On February 9, 2016, Endo International announced their decision to discontinue operations of its ASTORA Women’s Health division. ASTORA was the manufacturer of what were formerly American Medical Systems (AMS) midurethral sling and pelvic organ prolapse mesh products. ASTORA abruptly shut down production of all mesh products, slings and vaginal prolapse kits. As of March 30th they’re no longer available. It was a purely financial move. The parent company Endo International no longer wanted to manage the liability of the embroiled vaginal mesh controversy. Despite the fact that midurethral slings are the most studied incontinence procedures and the ASTORA slings had excellent safety data, jury settlements over vaginal mesh lawsuits led to the closure decision. For surgeons who regularly used the ASTORA transobturator tape and/or pubovaginal sling, the announcement was a shock. Finding a new brand of midurethral sling can be difficult when looking for the same efficacy and breadth of safety data afforded by those products.
While it will be difficult for individual practitioners to find a replacement sling they like, there are also questions as to whether this move will have implications for existing polypropylene sling manufacturers. Furthermore, will news of this withdrawal weaken patient confidence in the products used? Currently Boston Scientific, Caldera, Coloplast and Gynecare are still providing sling products, and there’s no word of a similar closure. In 2014 the Society of Urodynamics, Female Pelvic Medicine and Urogenital Reconstruction (SUFU), and the American Urogynecologic Society (AUGS) produced a concise "[position statement](. http://sufuorg.com/docs/news/augs-sufu-mus-position-statement-approved-1-3-2014.aspx)." supporting the use of mesh midurethral slings. They plan on publishing an updated version to mitigate recent concerns. Time, and unfortunately market forces, will tell what options remain available for our patients in the future.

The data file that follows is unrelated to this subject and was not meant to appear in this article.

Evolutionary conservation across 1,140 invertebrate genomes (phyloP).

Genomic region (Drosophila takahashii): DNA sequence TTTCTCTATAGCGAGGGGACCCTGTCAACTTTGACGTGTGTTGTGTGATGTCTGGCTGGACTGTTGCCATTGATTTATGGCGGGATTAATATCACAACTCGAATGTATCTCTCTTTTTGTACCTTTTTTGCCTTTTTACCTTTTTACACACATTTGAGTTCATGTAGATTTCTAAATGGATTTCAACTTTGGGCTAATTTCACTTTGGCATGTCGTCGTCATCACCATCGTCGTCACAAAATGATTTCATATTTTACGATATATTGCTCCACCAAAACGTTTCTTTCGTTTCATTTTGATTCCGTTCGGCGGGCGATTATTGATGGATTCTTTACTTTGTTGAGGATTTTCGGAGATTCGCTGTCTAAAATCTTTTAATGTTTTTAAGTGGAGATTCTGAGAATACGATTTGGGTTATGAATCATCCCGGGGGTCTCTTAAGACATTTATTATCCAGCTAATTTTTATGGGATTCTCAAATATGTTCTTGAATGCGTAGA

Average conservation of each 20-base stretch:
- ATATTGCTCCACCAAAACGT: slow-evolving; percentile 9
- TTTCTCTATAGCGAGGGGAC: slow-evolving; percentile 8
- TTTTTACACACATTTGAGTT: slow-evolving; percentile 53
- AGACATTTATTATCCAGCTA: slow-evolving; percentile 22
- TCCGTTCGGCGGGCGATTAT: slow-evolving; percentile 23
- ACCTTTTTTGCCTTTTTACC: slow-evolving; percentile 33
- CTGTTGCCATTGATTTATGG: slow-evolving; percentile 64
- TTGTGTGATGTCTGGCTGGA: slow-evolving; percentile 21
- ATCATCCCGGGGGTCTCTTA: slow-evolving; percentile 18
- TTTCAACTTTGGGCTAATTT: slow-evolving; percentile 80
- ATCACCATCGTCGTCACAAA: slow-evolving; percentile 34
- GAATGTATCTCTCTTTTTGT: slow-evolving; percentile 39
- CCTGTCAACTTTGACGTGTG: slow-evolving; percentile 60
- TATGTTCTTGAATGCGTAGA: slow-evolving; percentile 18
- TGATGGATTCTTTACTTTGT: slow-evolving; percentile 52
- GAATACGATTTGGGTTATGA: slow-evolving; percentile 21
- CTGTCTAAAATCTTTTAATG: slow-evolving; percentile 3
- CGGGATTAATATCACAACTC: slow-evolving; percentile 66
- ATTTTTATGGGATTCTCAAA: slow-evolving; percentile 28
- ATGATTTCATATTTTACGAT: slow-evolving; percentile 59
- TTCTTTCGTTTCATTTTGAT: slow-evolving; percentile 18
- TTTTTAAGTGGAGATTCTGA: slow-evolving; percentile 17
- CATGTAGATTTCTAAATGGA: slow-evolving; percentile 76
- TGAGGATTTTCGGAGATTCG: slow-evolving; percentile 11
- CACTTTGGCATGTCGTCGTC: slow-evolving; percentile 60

Article by the Publications and Communications Committee
Position Statement on Mesh Midurethral Slings for Stress Urinary Incontinence